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This is a very stupid question, but I just cannot figure out how to detach the wires from this lamp ceiling socket.

Lamp socket

Lamp socket

I know these wire connectors usually have a screw or some sort of lever to tighten and loosen the wires, but I've tried for an hour and just cannot detach the wires so I can install the lamp that doesn't need the socket but connects directly to the wires from the ceiling.

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    Looks like a spring loaded stab-in connection. To release probably insert a screwdriver into the holes (perpendicular to the wire) and pry or twist to relieve the grip on the wire. – Jim Stewart Dec 17 '16 at 19:18
  • Thanks, that did help – it appears I was just too cautious before. I'm still not quite sure how the mechanism works, but it's done now, so I'm happy with that. :-) – Markus Shepherd Dec 19 '16 at 8:31
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One sure option is to cut the wires off immediately adjacent to the socket. Then you strip off a short bit of additional insulation on each wire to expose the electrical conductor inside.

It looks like that socket used to also provide a hook from which the cordage or swag chain of the old lamp would hang. You will have to carefully evaluate how the new lamp is secured. If it is a hanging unit you cannot simply let it hang from the electrical connections. If the lamp is a ceiling mounted fixture then make sure to hang it in a Code compliant way so that it is safe and does not put a strain on the electrical connections.

  • Also, it does not appear that the wire connections were contained in an approved electrical box with a strain relief. Was there more to the fixture that does not appear in the pictures? Could this be a low voltage fixture? Where are you in the world? – Jimmy Fix-it Dec 17 '16 at 20:09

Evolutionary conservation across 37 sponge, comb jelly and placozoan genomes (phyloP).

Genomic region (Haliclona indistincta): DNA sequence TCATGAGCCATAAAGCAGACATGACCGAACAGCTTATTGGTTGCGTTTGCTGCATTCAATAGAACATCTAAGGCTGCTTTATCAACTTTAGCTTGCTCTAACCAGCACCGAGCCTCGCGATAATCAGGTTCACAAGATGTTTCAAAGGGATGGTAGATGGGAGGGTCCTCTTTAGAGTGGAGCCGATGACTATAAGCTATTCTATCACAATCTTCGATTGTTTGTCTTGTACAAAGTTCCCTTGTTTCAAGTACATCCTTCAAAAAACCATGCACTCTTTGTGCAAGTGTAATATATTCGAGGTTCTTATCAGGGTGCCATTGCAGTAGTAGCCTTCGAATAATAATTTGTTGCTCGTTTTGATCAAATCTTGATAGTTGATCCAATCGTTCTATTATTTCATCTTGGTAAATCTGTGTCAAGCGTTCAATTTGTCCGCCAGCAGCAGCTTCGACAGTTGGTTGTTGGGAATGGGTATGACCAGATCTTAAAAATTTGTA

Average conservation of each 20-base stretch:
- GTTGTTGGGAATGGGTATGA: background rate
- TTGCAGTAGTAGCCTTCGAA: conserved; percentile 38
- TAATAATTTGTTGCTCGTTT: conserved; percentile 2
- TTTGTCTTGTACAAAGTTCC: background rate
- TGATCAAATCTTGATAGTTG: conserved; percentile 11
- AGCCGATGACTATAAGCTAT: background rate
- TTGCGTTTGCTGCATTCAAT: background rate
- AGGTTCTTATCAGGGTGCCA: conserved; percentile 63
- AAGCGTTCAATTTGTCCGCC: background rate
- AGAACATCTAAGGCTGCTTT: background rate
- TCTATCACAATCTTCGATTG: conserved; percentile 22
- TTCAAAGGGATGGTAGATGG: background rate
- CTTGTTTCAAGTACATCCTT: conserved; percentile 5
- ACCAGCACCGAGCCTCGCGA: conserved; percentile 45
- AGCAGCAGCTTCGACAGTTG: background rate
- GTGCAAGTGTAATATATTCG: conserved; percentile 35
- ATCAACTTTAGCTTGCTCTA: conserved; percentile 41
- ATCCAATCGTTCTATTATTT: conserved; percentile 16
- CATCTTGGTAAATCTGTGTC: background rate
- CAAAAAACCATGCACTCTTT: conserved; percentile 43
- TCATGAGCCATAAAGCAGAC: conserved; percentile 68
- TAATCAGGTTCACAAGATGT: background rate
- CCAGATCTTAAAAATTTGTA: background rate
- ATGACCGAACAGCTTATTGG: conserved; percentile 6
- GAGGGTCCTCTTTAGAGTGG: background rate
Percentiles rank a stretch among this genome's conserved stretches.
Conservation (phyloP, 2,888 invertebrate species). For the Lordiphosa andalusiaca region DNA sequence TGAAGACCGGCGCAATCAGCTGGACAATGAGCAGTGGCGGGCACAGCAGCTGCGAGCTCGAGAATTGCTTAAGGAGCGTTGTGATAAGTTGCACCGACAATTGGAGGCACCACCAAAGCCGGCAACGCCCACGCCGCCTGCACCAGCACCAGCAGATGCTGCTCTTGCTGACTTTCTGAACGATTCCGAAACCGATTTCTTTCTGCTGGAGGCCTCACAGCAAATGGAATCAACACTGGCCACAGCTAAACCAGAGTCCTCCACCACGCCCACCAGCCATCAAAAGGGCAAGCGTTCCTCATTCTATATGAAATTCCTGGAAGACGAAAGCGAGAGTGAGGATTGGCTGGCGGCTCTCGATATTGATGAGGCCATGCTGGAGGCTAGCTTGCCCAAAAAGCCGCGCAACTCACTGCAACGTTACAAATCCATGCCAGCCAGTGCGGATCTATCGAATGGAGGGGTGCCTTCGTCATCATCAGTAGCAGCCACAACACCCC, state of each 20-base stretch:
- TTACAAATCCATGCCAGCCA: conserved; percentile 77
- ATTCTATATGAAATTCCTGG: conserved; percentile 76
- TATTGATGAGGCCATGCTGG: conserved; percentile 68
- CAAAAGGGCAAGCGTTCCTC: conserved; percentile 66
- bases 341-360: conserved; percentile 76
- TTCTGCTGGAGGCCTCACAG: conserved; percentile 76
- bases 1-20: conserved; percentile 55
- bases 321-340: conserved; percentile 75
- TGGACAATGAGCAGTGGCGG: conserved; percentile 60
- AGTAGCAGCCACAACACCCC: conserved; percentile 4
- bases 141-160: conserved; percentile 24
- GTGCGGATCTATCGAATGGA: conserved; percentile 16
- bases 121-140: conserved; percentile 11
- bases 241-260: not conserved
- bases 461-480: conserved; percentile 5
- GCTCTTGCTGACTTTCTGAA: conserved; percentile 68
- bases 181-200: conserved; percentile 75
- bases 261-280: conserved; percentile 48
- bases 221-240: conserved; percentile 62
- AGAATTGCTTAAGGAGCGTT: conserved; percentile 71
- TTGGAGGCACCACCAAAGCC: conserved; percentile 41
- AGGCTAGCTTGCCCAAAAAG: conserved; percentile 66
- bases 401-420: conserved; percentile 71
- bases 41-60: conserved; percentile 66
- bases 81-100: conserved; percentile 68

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    @JimmyFix-it - If you look at the lamp socket picture it is fairly clear that this is not a USA type lamp attachment. Use of "an approved electrical box" may not have meaning in other parts of the world even if USA type electrical code requirements would make more common sense or be safer. – Michael Karas Dec 17 '16 at 20:33
  • You're right, I'm in Finland. Of course, cutting off and stripping would have worked, but doesn't seem right when the purpose of a connector is to easily connect and disconnect wires without permanently attach them to each other. Also, the new lamp obviously does not work with the hook, else I wouldn't have taken it off in the first place. I detached the wires now, but still not sure how – poking viciously into the holes with a screwdriver helped in the end... – Markus Shepherd Dec 19 '16 at 8:31
  • If you intend to re-use the end if wire that were previously in a poke-in stab connection, particularly if it was stranded wire, check carefully that there are parts of some strands that could break off due to having been nicked and scored by the stab connector contact spring. Broken ends of wires inside of some fixtures or connection blocks could lead to shorts and sparking. – Michael Karas Dec 19 '16 at 16:38
  • I am not so sure about the comment that stab-in connections were ever designed "to easily connect and disconnect wires". In fact they are designed to easily connect only. Disconnection is often a pain and re-use of a fixture that has had wires removed, via releasing the contact spring with a tool in a hole, is not recommended. The contact never retains the pressure it had from new. And even from new the failure of stab connections is a known reliability risk over screw down connections. – Michael Karas Dec 19 '16 at 16:44

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